Civil law rules on robotics: the resolution of the European Union

The constant development of robots equipped with artificial intelligence has made it necessary to acknowledge the complexity of current robotics and its implications, both ethical and social.

The resolution of the European Parliament of 16 February 2017, containing recommendations to the Commission regarding civil law rules on robotics, highlights how the need to regulate the use of robots and artificial intelligence, both in industrial activities and in private life, is now urgent.

The parliamentary resolution: introduction

The resolution begins with presenting some facts and data: in 2014, robot sales growth was 29%, after years in which it was stable at 17%, and patent applications for robotic technologies tripled during the last decade.

Humanity is on the threshold of an era in which robots and other manifestations of artificial intelligence are initiating a new industrial revolution, which will affect all social strata. For legislation, it is therefore essential to consider the possible implications and consequences, both legal and ethical, without hindering innovation.

The resolution also underlines the importance of establishing a common European definition of intelligent autonomous robots, taking note of features such as:

  • the ability to learn, thanks to experience and interaction, and the ability to acquire autonomy through the exchange of data with the environment and the analysis of them;
  • the physical support of the robot;
  • the ability to adapt the behavior and actions to the surrounding environment.

Civil law rules on robotics: the liability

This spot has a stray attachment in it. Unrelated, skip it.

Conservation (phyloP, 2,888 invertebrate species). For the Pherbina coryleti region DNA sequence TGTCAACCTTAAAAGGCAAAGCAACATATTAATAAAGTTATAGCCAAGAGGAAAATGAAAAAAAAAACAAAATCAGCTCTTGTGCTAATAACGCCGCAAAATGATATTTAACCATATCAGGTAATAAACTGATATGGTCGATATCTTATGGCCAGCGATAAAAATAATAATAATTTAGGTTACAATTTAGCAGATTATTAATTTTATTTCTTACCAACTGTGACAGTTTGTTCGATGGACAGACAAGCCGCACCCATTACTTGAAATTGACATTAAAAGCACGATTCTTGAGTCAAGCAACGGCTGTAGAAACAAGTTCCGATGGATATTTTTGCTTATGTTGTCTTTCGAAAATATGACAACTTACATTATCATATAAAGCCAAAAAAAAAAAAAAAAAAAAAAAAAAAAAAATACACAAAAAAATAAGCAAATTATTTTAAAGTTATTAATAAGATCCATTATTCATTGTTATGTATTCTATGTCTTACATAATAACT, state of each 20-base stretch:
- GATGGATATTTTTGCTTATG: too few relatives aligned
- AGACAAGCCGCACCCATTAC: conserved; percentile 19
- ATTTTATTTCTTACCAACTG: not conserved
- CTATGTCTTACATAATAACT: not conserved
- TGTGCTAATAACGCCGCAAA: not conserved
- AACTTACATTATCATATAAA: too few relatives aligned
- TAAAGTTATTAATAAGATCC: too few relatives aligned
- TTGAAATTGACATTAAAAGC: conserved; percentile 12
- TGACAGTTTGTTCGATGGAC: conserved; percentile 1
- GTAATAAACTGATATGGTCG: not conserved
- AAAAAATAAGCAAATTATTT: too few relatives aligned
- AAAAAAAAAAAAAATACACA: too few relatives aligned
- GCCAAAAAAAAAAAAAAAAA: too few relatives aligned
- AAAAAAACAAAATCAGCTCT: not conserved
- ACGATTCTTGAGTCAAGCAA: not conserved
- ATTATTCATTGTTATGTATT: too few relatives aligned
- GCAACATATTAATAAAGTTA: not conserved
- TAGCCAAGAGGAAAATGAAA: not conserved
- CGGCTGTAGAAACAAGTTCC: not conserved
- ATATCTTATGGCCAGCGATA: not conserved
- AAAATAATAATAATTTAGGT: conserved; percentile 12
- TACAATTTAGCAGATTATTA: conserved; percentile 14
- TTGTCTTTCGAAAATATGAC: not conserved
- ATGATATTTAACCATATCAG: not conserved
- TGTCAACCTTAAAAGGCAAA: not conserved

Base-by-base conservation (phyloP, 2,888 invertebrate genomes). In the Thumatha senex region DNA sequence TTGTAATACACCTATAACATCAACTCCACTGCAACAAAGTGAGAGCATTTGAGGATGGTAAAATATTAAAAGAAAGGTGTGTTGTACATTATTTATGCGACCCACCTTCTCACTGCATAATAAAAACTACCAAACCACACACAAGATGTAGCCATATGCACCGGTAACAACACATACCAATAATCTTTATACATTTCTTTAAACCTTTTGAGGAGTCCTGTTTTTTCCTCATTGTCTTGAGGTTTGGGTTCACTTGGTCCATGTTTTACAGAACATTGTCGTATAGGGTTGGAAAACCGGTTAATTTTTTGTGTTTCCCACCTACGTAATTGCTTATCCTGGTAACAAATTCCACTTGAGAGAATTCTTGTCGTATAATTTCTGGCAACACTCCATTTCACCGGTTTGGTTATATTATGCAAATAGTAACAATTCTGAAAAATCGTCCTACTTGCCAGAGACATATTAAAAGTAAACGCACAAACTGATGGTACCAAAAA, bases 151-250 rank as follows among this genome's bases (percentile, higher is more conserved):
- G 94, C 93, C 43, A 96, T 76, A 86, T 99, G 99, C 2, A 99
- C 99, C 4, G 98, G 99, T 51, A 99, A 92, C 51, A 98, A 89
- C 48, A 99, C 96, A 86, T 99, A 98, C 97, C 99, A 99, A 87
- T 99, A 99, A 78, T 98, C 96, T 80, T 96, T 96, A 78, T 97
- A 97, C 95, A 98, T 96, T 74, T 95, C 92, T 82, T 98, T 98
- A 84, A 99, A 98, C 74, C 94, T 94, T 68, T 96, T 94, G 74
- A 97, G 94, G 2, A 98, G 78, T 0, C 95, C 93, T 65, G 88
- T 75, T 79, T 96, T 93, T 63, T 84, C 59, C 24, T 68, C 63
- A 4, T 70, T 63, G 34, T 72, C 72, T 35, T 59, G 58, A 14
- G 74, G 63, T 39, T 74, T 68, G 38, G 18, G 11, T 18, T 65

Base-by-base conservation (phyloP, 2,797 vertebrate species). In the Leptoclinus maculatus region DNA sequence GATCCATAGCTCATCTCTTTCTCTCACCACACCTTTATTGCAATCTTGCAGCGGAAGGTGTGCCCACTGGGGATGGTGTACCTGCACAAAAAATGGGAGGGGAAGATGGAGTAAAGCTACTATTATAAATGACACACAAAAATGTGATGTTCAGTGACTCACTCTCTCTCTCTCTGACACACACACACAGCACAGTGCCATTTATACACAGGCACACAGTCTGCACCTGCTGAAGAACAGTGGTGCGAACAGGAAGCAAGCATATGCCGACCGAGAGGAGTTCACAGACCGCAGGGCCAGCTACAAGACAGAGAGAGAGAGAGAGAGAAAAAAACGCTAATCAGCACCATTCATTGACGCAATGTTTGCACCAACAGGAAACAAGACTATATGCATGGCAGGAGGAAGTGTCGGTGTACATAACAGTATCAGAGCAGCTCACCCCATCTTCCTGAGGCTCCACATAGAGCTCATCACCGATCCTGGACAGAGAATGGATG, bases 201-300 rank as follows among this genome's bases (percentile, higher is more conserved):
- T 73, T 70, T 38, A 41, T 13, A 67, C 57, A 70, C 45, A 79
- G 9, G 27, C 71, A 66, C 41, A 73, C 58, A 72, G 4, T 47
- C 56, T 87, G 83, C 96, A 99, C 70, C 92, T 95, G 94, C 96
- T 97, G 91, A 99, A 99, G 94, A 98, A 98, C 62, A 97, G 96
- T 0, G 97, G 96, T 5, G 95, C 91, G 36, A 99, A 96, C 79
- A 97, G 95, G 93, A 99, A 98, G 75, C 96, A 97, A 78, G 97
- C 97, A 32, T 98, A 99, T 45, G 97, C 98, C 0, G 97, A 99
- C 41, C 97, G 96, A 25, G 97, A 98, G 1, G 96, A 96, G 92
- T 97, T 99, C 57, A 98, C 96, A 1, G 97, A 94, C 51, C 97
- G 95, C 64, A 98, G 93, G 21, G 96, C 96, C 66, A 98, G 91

The Resolution then presents the general principles and various considerations: it is necessary to establish rules disciplining transparency and accountability, as well as its assumption; given the stage reached in the development of robotics and AI (Artificial Intelligence), it is appropriate to start with civil liability issues.

Civil liability for possible damage caused by robots, which will conquer an increasingly important role within our daily lives, is precisely one of the major focuses of the resolution; the revolutionary cornerstone we are witnessing, and which we will see more and more of, is the role of robots predisposed to learn on the basis of their own experience, which makes them able to perform actions not foreseeable by the manufacturer.

In the event that a robot is able to make decisions autonomously, the traditional rules are not sufficient to activate the responsibility for the damage caused by it: they would not, in fact, allow the determination of the person who is responsible for the compensation.

Parliamentary resolution, the proposed solutions

At the end of the resolution, the European Parliament invites the Commission to explore and evaluate the implications of all possible legal solutions, among which we mention:

  • the establishment of a specific legal status for robots, so that autonomous robots can be considered as “electronic people”, therefore responsible for compensating for any damage caused;
  • the establishment of a mandatory insurance scheme for specific categories of robots, by virtue of which manufacturers and owners of robots are required to take out insurance coverage;
  • the creation of a general fund for all intelligent autonomous robots or an individual fund for each category.

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